From Voting to the Reformation: Six Degrees of Separation

Photo by ejhogbin

When it comes time to vote, I find myself rationalizing the whole process.

Does one vote really make a difference? Would it really matter if I didn’t vote?

It’s not that these thoughts are the basis for the decision of whether I vote or not. They’re just the kinds of things I think when visualizing the whole process and philosophizing about my pending actions. What can I say?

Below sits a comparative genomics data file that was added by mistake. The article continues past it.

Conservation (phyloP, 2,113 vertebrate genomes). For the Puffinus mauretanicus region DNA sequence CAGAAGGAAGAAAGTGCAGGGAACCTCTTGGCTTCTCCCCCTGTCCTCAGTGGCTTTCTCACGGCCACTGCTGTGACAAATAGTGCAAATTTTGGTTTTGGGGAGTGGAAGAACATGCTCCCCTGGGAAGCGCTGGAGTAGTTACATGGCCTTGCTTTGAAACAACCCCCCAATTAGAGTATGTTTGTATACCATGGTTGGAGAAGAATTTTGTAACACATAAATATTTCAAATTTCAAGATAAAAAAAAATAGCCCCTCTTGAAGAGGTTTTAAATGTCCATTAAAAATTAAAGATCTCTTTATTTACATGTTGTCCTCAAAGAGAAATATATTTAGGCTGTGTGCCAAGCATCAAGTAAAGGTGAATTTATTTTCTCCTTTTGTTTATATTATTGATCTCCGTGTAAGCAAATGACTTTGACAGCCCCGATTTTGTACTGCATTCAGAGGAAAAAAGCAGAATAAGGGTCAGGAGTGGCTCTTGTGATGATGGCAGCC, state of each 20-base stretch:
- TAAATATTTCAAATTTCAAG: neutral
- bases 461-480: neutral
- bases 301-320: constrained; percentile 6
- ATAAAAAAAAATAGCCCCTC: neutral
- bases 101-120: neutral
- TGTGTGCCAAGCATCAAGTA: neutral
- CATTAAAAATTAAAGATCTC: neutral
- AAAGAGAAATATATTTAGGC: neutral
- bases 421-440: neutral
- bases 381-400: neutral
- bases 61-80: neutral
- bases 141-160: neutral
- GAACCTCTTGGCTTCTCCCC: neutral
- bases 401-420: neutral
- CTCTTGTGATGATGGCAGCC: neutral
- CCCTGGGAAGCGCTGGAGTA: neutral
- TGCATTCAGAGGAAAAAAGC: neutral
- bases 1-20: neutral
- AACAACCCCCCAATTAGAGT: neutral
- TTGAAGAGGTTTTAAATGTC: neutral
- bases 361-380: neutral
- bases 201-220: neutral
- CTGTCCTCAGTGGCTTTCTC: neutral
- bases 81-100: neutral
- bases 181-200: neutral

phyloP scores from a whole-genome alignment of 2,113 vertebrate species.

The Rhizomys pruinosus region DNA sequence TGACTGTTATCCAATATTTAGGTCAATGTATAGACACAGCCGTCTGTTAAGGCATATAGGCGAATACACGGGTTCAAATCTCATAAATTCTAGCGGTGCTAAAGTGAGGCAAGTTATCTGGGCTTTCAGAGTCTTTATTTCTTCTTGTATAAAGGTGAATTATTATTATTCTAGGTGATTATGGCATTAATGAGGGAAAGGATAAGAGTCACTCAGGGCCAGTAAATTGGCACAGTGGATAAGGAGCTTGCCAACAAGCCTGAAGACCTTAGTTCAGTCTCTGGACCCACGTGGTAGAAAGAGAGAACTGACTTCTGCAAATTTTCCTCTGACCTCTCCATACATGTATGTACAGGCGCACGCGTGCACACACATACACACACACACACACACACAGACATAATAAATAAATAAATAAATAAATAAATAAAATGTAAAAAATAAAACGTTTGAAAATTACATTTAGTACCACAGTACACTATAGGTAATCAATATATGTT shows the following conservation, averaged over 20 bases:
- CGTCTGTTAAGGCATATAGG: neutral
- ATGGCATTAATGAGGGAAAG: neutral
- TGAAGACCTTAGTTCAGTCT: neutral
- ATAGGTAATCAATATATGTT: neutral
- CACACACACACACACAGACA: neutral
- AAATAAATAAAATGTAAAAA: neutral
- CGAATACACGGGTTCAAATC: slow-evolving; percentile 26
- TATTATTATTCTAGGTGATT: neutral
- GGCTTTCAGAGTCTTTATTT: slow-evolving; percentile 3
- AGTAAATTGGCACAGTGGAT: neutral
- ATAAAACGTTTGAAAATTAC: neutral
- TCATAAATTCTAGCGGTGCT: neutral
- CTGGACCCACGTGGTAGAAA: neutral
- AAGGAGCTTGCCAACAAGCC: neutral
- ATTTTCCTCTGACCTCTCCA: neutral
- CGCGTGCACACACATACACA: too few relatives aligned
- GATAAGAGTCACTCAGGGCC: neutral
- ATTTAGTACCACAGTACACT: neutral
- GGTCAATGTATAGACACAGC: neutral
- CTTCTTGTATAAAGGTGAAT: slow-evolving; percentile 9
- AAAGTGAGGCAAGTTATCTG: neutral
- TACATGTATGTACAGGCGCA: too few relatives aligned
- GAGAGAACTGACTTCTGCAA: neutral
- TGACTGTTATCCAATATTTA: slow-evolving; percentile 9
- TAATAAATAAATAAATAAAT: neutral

It’s the kind of girl I am.

This year, I’m thinking a little differently about the whole process. Yesterday was Reformation Day. It’s the day of remembrance for the actions of one man. He cast his vote based solely on his convictions and faith.

In 1517, Martin Luther penned a document which is now known as the 95 Theses. In it, he questioned–nay, challenged–the practices of the pope and the Catholic Church, and Roman Catholic theology as a whole.

Within two months, the 95 Theses were translated from Latin to German and spread throughout all of Europe.

One man. One vote. Impacting the world for centuries to come.

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